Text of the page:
A Book With A View
What was the Web site you created and how did the videos tie in to Crichton’s book?
Yamaguchi: The Web site [www.Nextgencode.com] is [for] a faux genetics company called Nextgencode, and it was a way to feature elements in the book [including] the science of genetics in a humorous/future-is-now kind of way. The online videos were commercials for Nextgencode—one featured fat soap, another the gene for blonde hair. There’s also a commercial for a Bug DNA Kit, as well as a cure for anhedonia [the inability to experience pleasure from normally pleasurable life events such as eating, exercise, etc.]. The biggest hit was the commercial for perma-puppies, puppies that never grow up. These videos served to give depth to the online campaign, and they were just entertaining in a provocative way. Is this real? Is this just around the corner? It helped to push people into thinking about the issues addressed in “Next.”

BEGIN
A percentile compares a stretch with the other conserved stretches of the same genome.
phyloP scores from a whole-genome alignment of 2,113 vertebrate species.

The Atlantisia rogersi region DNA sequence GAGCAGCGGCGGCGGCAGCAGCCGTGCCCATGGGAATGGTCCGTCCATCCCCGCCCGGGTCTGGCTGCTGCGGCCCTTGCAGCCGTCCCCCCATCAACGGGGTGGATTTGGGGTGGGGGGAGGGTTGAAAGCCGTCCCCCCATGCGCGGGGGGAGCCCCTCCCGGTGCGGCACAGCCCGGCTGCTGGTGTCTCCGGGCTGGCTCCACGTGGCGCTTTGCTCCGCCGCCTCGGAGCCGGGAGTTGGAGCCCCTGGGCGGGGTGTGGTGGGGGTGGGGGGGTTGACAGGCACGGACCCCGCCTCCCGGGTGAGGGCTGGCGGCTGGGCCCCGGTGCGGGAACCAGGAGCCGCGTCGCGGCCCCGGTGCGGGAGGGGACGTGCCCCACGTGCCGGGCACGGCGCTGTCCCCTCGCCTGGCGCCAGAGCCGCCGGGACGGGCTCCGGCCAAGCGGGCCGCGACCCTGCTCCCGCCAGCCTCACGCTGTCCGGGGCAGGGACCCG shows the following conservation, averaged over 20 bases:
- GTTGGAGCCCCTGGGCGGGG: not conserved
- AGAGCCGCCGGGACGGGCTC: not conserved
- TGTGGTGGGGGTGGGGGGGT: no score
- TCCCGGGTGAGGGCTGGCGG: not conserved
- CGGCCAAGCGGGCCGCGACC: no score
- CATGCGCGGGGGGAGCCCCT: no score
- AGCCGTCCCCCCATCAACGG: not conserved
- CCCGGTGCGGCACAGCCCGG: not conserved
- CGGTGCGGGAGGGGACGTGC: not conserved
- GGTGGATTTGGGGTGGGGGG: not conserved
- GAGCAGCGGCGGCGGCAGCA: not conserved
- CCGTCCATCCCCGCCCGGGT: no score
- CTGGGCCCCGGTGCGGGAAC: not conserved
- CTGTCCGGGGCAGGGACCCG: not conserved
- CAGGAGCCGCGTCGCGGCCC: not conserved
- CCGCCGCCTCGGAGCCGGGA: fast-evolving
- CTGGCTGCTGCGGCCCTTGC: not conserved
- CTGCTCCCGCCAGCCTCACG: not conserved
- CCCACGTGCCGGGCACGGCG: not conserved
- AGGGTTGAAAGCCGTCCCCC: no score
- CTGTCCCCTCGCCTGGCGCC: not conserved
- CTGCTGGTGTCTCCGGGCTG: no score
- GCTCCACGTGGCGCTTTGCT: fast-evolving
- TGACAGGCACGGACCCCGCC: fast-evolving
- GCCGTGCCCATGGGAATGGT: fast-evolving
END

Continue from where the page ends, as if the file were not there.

The best part about the videos is how we were able to use them all over the place. We used them on the Nextgencode.com site, but we were also able to put them up at YouTube.com, use them at HarperCollins.com on the home page and on the feature [page] we built for the book. We were able to give them to online retailers. Even the media picked up on the videos, and they were shown on [several] morning shows. It was just great exposure for the book. The company we tapped to build the campaign—Honest—did an amazing job.
So the more we pulled our promotional and marketing levers (banner ads, newsletter mailings, outreach to Crichton fans), the more attention the online campaign got. And, of course, that just meant more coverage of and interest in the book. BB